Pastor Paul appreciatively accepted the gift of the communion chalice and tucked it into his backpack for safekeeping. When he later opened his backpack, he found shattered shards of pottery. He glued the chalice back together and, despite its visible cracks, used it when he celebrated communion.
Paul came to our church yesterday to preach on the Lord’s Supper. When he opened his backpack, alas, the chalice was broken again.
If you visit our church, you’ll notice right away a room full of broken people. Alcoholics and drug addicts, some recovering, some not. A generous assortment of physical and mental infirmities. Most in the room victims of sexual abuse. Families badly fractured. Some who have to go to prison to visit their family members; others whose family have had to come to prison to visit them.
You wouldn’t know all these stories, but still, you’d know: broken people are welcome here.
The apostle Paul could have been writing about us when he said, “Few of you were wise in the world’s eyes or powerful or wealthy when God called you.Instead, God chose…things that are powerless…. God chose things despised by the world,things counted as nothing at all” (1 Cor. 1:26-28 NLT).
The other thing you’d notice (many guests have noticed) is, these folks really love each other. You’d see smiles, laughter, hugs galore.
We have an open mic time we call God sightings. Yesterday Mitch called Linda up to stand beside him as he shared his God sighting, the story of how his family and Linda’s had been friends for 30 years, raised their families together. How Linda and Mitch’s mom (now with Jesus) had often argued but never quit loving each other. As Mitch shared, Linda lay her head on Mitch’s shoulder and wept saying, “You’re my God sighting too.” Theirs were not the only moist eyes.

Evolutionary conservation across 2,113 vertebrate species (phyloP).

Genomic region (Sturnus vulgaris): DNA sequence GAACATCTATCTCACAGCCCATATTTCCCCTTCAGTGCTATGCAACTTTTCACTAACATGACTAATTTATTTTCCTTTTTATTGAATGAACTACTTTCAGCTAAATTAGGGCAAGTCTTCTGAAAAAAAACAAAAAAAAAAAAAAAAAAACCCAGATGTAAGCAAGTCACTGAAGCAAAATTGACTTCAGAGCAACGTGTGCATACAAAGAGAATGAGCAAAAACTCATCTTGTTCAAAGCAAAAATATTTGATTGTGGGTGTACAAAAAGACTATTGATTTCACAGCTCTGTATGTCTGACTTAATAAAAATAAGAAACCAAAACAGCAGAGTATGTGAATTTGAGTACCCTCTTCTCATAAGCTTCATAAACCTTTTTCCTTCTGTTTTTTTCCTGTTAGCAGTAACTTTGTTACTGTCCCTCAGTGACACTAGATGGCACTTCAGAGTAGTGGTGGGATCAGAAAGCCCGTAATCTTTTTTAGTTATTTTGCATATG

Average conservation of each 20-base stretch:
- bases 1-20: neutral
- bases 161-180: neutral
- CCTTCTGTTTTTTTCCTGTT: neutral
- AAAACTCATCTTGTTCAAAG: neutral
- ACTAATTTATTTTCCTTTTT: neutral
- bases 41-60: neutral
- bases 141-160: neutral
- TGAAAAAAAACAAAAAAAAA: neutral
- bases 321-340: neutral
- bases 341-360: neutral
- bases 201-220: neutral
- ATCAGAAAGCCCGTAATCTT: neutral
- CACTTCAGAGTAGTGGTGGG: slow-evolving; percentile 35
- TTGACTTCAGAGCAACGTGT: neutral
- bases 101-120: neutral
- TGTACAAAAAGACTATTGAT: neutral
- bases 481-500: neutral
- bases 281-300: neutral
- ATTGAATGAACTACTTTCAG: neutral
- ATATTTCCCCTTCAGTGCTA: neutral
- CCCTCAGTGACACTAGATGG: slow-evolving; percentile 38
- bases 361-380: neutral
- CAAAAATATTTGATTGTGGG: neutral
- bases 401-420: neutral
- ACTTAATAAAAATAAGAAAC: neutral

Look at us one by one and you see messy, broken people. But…and this is a wondrous but… together we are amazing!
Writing again to the uneducated, poor, powerless Corinthians, Paul continues: “We now have this light shining in our hearts, but we ourselves are like fragile clay jars containing this great treasure. This makes it clear that our great power is from God, not from ourselves” (2 Cor. 4:7 NLT).
And that is the wonder of cracked pottery. God’s light shines all the more brightly through us when no one can confuse us with the Source of the light.
As the service ended yesterday, Paul announced to our church, “I’m going to glue this chalice back together and give it to you—broken, mended, but still cracked.”
We are the broken cup. Through our brokenness, not in spite of it, his light shines all the more brightly, and broken people are drawn to him.
When people come to your church or small group, are your brokenness and your love for one another equally evident? Are broken people drawn to the light they see shining through you?